Archive for September 20th, 2010

Koscielny the star as Arsenal drop two points

34 comments September 20th, 2010

Arsenal 1 – 1 Sunderland (Fabregas 12, Bent 90+4)
Highlights |
Arsene’s reaction

Due to a family engagement, I was forced to call upon the wondrous Sky+ to watch the Sunderland game on a five hour-delay.  There is only one thing more painful than a 95th minute Darren Bent equaliser, and that’s a 95th minute Darren Bent equaliser at 3am in the morning.

A draw, undoubtedly, was a fair result.  In the first half only poor finishing and set-piece delivery prevented Sunderland from blowing us away.  The same XI that started against Braga began the game, and there was a clear hangover as we struggled to keep pace with their energy levels.

Fortune, however, was on our side, as we took the lead with one of the most bizarre goals you’re ever likely to see.  Anton Ferdinand dallied on the ball about thirty yards from his own goal, with Cesc Fabregas hastily closing him down.  Cesc’s harrying won a goal against Braga when he dispossessed a defender, but even he would have been surprised by how successful this particular chase was.  Ferdinand’s attempted clearance cannoned off Cesc before looping perfectly over the keeper and in to the net.

The goal came at a price.  The impact of the ball against his knee seemed to tweak his hamstring, and he was withdrawn as a precautionary measure, with Tomas Rosicky replacing him.  Rosicky took over the armband, and would put in a lively, energetic, intelligent performance – with a rather unpleasant twist.

Despite the goal, we remained second best, with the odd threat on the counter.  The game, strangely, swung in our favour once we went down to ten men.  Alex Song was dismissed for the most blatant of second bookings – a clear shoulder charge right in front of the referee.  His first booking was harsh, but I think it was given as much for repeated fouling and dissent as any specific incident.

With Song gone, Denilson came on to replace the ineffective Arshavin.  Despite being a man light, we slowly began to dominate, as Sunderland tired and we made use of our intricate passing game.  It was just such a spell of intricate possession play that resulted in Samir Nasri being hacked down for a nailed-on penalty.

With Van Persie, Fabregas and Arshavin all off the field, Nasri was next in line to take the kick.  However, having been fouled himself, he abdicated responsibility and handed the ball to Tomas Rosicky.  I never fancied the Czech to score, and my worst fears were realised when he hammered the ball over the bar.

Once we had missed the penalty, there was a sense of inevitability about a Sunderland equaliser.  It was reminiscent of Man U’s game at Fulham a couple of weeks back, when Nani’s missed spot-kick allowed the Cottagers back in to a game that ought to have been dead.  In the Premier League, you have to kill off the opposition when you can.  Otherwise they’re liable to rear up like Rasputin and come at you again.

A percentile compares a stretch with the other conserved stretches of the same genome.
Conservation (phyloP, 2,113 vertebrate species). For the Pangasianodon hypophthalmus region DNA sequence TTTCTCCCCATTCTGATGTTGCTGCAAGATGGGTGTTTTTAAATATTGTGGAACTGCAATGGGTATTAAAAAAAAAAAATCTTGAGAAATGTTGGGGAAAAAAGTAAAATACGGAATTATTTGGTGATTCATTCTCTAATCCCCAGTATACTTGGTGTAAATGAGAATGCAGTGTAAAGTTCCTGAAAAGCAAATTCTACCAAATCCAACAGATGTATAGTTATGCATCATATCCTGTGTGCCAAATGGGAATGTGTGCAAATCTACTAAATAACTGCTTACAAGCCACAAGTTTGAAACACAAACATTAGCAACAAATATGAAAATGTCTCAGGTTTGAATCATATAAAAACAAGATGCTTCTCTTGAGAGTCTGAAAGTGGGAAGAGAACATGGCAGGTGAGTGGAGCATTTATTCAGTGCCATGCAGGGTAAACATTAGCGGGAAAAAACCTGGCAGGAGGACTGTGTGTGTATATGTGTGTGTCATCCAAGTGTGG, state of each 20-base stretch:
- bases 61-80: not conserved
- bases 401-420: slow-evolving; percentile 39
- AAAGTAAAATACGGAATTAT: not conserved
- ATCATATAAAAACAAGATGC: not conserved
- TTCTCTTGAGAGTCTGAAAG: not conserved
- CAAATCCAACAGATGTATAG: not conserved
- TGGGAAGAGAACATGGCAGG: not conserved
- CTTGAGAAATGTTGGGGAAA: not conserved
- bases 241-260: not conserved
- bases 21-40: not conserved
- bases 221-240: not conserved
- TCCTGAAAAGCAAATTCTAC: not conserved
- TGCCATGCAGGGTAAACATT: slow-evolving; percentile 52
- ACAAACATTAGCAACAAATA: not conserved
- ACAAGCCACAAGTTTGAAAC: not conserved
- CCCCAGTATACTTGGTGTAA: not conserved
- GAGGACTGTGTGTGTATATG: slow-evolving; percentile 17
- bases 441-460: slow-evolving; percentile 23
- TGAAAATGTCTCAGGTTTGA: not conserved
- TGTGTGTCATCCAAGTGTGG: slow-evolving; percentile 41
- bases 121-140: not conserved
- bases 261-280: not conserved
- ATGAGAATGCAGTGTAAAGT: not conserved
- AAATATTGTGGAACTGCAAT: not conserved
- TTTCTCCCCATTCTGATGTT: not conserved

When the equaliser came, it was the result of a painfully panicked scramble.  Four minutes of stoppage time had been allocated, and just as the clock struck 94:00 a corner was swung in.  Chamakh headed it away, and I suspect our players thought the game was won.  Sadly not.  Bolo Zenden knocked a cross back in, Squillaci’s clearance struck Gyan, then Gael Clichy hammered the ball against Koscielny and it ricocheted perfectly in to the path of Darren Bent.  Goal.

Clichy has rightly taken some flack, with his error coming at the end of a game in which he was tormented by the impressive El Mohamady.  The central defenders, however, were outstanding – particularly Laurent Koscielny, who seemed to win every challenge he went for.  I was baffled that not once did the ESPN commentators mention how impressive the French pairing had been.  I suppose it’s not fashionable to talk about solid Arsenal defenders.  What a luxury it is for our to have genuine competition for places at the heart of the back four.

The rest of our performance was reminiscent of Anfield on the opening day – we didn’t really click in to gear.  On that occasion, we got a fortunate goal to spare our blushes.  We were due to pay that karmic debt.

Plus, this isn’t in itself a bad point.  We didn’t deserve much more.  Our goal was lucky and we played poorly.  But in the circumstances, with chances to extend our lead, most obviously from the penalty spot, it’s a definite two points dropped.  We’re now four points behind Chelsea, with that Stamford Bridge fixture looming ever closer.

A note on Arsene, who reportedly ‘pushed’ the fourth official: it’s poor conduct and he’ll get punished, for sure.  But I’m not sad to see it.  The fire is back, which suggests he knows this season is about more than transition.

We’ll have a look at that Carling Cup tie with Spurs tomorrow.

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